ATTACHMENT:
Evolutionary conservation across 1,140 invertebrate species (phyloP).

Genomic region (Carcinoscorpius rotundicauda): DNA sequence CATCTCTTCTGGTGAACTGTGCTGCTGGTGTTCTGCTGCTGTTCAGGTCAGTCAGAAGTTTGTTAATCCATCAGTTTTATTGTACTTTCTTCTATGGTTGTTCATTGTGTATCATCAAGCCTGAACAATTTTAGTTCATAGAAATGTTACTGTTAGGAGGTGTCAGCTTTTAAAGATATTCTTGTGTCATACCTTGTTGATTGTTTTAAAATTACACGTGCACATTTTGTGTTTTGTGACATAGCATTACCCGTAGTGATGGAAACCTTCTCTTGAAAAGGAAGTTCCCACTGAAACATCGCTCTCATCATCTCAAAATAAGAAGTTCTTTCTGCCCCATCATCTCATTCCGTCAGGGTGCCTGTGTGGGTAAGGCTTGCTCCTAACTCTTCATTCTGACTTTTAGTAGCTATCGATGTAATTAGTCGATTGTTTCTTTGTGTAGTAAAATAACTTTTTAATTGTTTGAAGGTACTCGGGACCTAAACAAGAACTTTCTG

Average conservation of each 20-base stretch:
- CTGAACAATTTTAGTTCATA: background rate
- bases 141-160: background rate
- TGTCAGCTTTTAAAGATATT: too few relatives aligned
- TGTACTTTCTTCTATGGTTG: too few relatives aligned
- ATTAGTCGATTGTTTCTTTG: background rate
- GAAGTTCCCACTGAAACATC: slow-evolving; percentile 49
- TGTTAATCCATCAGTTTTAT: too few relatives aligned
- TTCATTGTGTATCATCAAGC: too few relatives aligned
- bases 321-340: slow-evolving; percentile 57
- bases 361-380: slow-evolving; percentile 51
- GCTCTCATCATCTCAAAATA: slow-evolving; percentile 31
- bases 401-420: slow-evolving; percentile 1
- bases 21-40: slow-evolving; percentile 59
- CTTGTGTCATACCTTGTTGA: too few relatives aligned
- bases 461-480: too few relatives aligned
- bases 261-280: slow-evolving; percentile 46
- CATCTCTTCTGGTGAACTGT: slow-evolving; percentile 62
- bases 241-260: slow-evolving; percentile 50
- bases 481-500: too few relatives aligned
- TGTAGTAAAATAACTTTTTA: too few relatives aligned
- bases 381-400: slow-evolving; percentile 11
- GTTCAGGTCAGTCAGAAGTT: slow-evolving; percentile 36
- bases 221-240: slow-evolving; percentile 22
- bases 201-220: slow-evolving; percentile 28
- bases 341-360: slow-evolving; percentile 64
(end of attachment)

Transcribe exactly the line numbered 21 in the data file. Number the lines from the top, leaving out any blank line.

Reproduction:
- bases 241-260: slow-evolving; percentile 50